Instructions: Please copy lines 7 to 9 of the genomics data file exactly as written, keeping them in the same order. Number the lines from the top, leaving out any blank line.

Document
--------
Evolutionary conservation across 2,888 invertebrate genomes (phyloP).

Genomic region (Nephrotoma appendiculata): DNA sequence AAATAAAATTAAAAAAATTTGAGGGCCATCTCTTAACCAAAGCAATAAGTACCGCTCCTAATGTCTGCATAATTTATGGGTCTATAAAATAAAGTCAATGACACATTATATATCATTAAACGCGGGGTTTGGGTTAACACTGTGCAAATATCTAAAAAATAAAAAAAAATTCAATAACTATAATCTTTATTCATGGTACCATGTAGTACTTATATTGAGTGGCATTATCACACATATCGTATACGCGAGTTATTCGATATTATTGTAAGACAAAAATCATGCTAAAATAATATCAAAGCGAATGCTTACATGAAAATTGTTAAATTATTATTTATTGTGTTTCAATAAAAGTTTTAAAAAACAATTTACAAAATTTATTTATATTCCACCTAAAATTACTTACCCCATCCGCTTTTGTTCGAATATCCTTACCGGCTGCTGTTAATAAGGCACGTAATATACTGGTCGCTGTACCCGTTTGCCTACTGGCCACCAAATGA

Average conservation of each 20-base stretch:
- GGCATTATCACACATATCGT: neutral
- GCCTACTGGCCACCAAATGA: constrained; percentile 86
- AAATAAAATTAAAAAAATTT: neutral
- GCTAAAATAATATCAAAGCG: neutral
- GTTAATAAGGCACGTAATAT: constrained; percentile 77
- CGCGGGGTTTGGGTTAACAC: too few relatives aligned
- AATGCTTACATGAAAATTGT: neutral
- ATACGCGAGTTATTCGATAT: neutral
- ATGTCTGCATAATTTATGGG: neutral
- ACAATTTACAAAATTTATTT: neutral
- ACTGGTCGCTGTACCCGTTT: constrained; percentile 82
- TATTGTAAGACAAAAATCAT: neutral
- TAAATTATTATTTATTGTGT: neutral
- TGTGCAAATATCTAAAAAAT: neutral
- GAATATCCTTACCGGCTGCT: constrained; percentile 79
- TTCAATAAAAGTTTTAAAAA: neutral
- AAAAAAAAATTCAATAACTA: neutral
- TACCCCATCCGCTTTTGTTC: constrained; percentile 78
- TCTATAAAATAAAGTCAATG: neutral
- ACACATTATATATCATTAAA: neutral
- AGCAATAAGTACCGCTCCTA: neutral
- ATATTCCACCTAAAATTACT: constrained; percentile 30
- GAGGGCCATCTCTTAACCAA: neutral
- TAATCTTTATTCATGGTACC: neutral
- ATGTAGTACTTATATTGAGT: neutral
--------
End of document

- GCTAAAATAATATCAAAGCG: neutral
- GTTAATAAGGCACGTAATAT: constrained; percentile 77
- CGCGGGGTTTGGGTTAACAC: too few relatives aligned